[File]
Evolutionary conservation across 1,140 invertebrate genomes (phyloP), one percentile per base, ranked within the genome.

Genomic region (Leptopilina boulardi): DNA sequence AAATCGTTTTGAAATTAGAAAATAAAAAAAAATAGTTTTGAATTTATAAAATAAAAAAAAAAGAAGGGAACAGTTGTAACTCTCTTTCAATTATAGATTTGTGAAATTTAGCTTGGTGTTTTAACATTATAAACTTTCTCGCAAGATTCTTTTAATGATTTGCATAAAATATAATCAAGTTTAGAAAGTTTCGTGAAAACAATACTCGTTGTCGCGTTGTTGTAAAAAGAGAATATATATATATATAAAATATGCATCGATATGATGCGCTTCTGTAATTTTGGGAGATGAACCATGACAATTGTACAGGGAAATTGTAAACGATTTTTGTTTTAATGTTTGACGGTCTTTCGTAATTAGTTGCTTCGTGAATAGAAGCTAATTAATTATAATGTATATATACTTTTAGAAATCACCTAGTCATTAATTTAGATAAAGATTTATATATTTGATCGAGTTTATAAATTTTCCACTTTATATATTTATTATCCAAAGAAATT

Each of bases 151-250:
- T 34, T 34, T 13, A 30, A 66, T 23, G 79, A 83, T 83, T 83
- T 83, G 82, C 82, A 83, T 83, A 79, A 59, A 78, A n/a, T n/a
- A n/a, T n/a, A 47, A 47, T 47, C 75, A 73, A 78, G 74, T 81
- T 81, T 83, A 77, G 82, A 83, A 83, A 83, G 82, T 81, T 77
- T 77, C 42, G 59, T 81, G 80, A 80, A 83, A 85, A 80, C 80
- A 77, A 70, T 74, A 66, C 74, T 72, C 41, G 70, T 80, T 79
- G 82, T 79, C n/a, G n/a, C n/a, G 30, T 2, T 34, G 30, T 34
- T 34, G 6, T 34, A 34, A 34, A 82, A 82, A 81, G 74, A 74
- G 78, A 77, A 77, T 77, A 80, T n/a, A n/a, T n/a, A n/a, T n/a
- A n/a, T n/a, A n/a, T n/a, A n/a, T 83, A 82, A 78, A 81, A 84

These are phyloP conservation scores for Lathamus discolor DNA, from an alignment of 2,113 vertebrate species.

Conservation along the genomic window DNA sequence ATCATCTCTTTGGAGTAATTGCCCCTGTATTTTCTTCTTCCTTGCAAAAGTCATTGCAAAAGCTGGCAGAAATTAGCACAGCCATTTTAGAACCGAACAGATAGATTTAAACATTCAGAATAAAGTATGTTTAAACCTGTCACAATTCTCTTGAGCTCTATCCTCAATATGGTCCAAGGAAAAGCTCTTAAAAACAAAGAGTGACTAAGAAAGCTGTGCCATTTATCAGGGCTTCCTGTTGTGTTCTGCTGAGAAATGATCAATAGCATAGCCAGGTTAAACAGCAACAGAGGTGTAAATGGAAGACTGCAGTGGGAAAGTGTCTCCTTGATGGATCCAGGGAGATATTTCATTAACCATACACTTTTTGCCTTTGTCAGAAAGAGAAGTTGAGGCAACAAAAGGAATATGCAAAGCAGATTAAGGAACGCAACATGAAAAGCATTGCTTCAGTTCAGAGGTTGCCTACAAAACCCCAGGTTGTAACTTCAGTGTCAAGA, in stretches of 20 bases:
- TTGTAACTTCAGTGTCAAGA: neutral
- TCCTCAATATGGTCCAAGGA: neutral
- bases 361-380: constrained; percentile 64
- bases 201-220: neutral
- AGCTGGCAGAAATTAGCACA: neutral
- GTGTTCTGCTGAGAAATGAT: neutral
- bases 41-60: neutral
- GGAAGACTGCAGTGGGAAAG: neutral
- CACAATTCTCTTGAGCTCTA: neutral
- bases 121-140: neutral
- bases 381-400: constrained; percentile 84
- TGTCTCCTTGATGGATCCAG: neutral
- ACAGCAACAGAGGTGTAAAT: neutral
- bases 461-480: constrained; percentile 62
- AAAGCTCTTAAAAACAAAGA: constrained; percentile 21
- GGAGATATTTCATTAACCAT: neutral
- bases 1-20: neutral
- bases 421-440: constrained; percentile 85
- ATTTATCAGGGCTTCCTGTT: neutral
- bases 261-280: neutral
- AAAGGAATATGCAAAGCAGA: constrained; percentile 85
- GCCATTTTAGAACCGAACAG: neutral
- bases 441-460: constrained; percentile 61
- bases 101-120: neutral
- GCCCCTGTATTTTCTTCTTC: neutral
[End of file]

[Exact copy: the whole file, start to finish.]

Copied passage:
Evolutionary conservation across 1,140 invertebrate genomes (phyloP), one percentile per base, ranked within the genome.

Genomic region (Leptopilina boulardi): DNA sequence AAATCGTTTTGAAATTAGAAAATAAAAAAAAATAGTTTTGAATTTATAAAATAAAAAAAAAAGAAGGGAACAGTTGTAACTCTCTTTCAATTATAGATTTGTGAAATTTAGCTTGGTGTTTTAACATTATAAACTTTCTCGCAAGATTCTTTTAATGATTTGCATAAAATATAATCAAGTTTAGAAAGTTTCGTGAAAACAATACTCGTTGTCGCGTTGTTGTAAAAAGAGAATATATATATATATAAAATATGCATCGATATGATGCGCTTCTGTAATTTTGGGAGATGAACCATGACAATTGTACAGGGAAATTGTAAACGATTTTTGTTTTAATGTTTGACGGTCTTTCGTAATTAGTTGCTTCGTGAATAGAAGCTAATTAATTATAATGTATATATACTTTTAGAAATCACCTAGTCATTAATTTAGATAAAGATTTATATATTTGATCGAGTTTATAAATTTTCCACTTTATATATTTATTATCCAAAGAAATT

Each of bases 151-250:
- T 34, T 34, T 13, A 30, A 66, T 23, G 79, A 83, T 83, T 83
- T 83, G 82, C 82, A 83, T 83, A 79, A 59, A 78, A n/a, T n/a
- A n/a, T n/a, A 47, A 47, T 47, C 75, A 73, A 78, G 74, T 81
- T 81, T 83, A 77, G 82, A 83, A 83, A 83, G 82, T 81, T 77
- T 77, C 42, G 59, T 81, G 80, A 80, A 83, A 85, A 80, C 80
- A 77, A 70, T 74, A 66, C 74, T 72, C 41, G 70, T 80, T 79
- G 82, T 79, C n/a, G n/a, C n/a, G 30, T 2, T 34, G 30, T 34
- T 34, G 6, T 34, A 34, A 34, A 82, A 82, A 81, G 74, A 74
- G 78, A 77, A 77, T 77, A 80, T n/a, A n/a, T n/a, A n/a, T n/a
- A n/a, T n/a, A n/a, T n/a, A n/a, T 83, A 82, A 78, A 81, A 84

These are phyloP conservation scores for Lathamus discolor DNA, from an alignment of 2,113 vertebrate species.

Conservation along the genomic window DNA sequence ATCATCTCTTTGGAGTAATTGCCCCTGTATTTTCTTCTTCCTTGCAAAAGTCATTGCAAAAGCTGGCAGAAATTAGCACAGCCATTTTAGAACCGAACAGATAGATTTAAACATTCAGAATAAAGTATGTTTAAACCTGTCACAATTCTCTTGAGCTCTATCCTCAATATGGTCCAAGGAAAAGCTCTTAAAAACAAAGAGTGACTAAGAAAGCTGTGCCATTTATCAGGGCTTCCTGTTGTGTTCTGCTGAGAAATGATCAATAGCATAGCCAGGTTAAACAGCAACAGAGGTGTAAATGGAAGACTGCAGTGGGAAAGTGTCTCCTTGATGGATCCAGGGAGATATTTCATTAACCATACACTTTTTGCCTTTGTCAGAAAGAGAAGTTGAGGCAACAAAAGGAATATGCAAAGCAGATTAAGGAACGCAACATGAAAAGCATTGCTTCAGTTCAGAGGTTGCCTACAAAACCCCAGGTTGTAACTTCAGTGTCAAGA, in stretches of 20 bases:
- TTGTAACTTCAGTGTCAAGA: neutral
- TCCTCAATATGGTCCAAGGA: neutral
- bases 361-380: constrained; percentile 64
- bases 201-220: neutral
- AGCTGGCAGAAATTAGCACA: neutral
- GTGTTCTGCTGAGAAATGAT: neutral
- bases 41-60: neutral
- GGAAGACTGCAGTGGGAAAG: neutral
- CACAATTCTCTTGAGCTCTA: neutral
- bases 121-140: neutral
- bases 381-400: constrained; percentile 84
- TGTCTCCTTGATGGATCCAG: neutral
- ACAGCAACAGAGGTGTAAAT: neutral
- bases 461-480: constrained; percentile 62
- AAAGCTCTTAAAAACAAAGA: constrained; percentile 21
- GGAGATATTTCATTAACCAT: neutral
- bases 1-20: neutral
- bases 421-440: constrained; percentile 85
- ATTTATCAGGGCTTCCTGTT: neutral
- bases 261-280: neutral
- AAAGGAATATGCAAAGCAGA: constrained; percentile 85
- GCCATTTTAGAACCGAACAG: neutral
- bases 441-460: constrained; percentile 61
- bases 101-120: neutral
- GCCCCTGTATTTTCTTCTTC: neutral